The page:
In addition, a FIR must be immediately submitted to the magistrate having jurisdiction. The practice of not filing an ECIR upon registration before a competent court and handling it differently from a FIR is supported on the grounds that just registering an ECIR against a person does not automatically make him an accused, as it does in the case of a FIR.
Since there is no legal duty to register an ECIR, there is no equivalent obligation for the ED to send a copy of an ECIR to the defendant at the threshold stage.
At the stage of attachment proceedings before the Adjudicating Authority, the accused receives a copy of the ECIR for the first time. The ED provides all Relied Upon Documents (RUD) to the defendant, which includes the ECIR.
Especially at the stage of bail, this sort of circumstance is quite burdensome for the accused. When an accused is arrested on an accusation of an offence under PMLA or when an accused is anticipating arrest for the offence of money laundering, it is very difficult to formulate grounds for bail and to state the prosecution’s allegations against him because he is unaware of the exact allegations.
Even under modern criminal law, the accused receives a copy of the FIR at the stage of document delivery. However, in Youth Bar association v. Union India, 2016 SC 4136, the Supreme Court ruled that the accused is entitled to get a copy of the FIR at the threshold stage itself and that the prosecution must wait until the stage of section 207 CrPC to provide the accused with a copy of the FIR. The ED does not comply with Section 41A of the Criminal Code.
Moreover, presuming that the offenses within the jurisdiction of the ED are non-cognizable, the ED failed to get court approval under Section 155 of the Criminal Procedure Code in order to commence an investigation into the same.
The problem of determining the status of ECIR has often been brought before the courts. Due to the non-validated character of the ECIR, the court has dealt with this matter on a case-by-case basis, but a definitive judgment is necessary to resolve the issues that have arisen as a result.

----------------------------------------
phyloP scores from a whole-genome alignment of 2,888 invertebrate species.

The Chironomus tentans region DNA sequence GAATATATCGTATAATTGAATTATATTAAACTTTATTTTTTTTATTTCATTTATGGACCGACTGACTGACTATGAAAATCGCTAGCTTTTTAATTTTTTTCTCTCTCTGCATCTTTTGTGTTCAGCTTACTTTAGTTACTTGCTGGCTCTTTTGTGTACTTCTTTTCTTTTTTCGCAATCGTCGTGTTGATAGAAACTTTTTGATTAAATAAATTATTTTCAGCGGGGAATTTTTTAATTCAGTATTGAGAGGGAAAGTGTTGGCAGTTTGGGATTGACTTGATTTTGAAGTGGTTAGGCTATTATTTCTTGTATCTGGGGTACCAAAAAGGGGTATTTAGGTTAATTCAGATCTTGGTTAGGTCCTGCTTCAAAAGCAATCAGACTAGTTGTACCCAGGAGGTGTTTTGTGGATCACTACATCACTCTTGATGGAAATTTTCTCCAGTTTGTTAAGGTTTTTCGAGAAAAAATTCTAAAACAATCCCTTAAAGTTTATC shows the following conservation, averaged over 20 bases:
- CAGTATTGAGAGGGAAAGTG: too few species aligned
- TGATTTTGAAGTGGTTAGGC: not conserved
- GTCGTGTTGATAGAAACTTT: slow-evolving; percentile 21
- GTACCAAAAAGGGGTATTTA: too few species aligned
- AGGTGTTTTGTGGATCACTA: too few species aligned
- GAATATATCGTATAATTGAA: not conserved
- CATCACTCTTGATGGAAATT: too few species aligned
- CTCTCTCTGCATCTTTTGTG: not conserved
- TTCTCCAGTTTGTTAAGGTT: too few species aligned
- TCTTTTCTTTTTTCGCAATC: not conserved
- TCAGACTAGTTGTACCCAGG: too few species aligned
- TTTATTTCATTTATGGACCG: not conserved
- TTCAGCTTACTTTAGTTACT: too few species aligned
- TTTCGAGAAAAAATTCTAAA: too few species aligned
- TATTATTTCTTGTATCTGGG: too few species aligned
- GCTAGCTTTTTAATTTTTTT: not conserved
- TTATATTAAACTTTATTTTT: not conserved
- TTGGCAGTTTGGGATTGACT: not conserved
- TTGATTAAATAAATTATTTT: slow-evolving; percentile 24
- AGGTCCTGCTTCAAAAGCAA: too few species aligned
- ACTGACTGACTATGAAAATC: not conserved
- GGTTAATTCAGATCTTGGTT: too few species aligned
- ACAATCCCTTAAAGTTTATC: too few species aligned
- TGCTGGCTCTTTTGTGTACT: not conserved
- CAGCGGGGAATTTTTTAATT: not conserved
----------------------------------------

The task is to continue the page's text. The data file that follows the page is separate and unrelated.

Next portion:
When a person’s life and freedom are in danger, it is insufficient for the courts to establish simply temporary arrangements, such as the one about receiving a copy of the ECIR. In addition, unless this problem is resolved definitively, we will continue to witness an increase in frivolous lawsuits, which will prolong the delivery of justice.
In a nation where the number of pending cases is a serious problem, the last thing anybody would want is an increase in litigation. If the government and the legislature do not offer an olive branch to the judiciary, it will be impossible to find common ground.
As far as the executive and legislature are concerned, the whole spectrum of concerns pertaining to the legal legitimacy of an ECIR may be handled in three easy steps:
Insertion of new regulations into the PMLA governing the registration of an ECIR, outlining method and manner.
The legislature must establish a separate handbook outlining the investigative norms and procedures to be followed by the ED under the PMLA. Similar to the CBI handbook, an “ED manual” may exist.
A distinct phrase should be included in both the PMLA regulations governing the registration of an ECIR and the ED manual in order to harmonize the construction of their respective sections.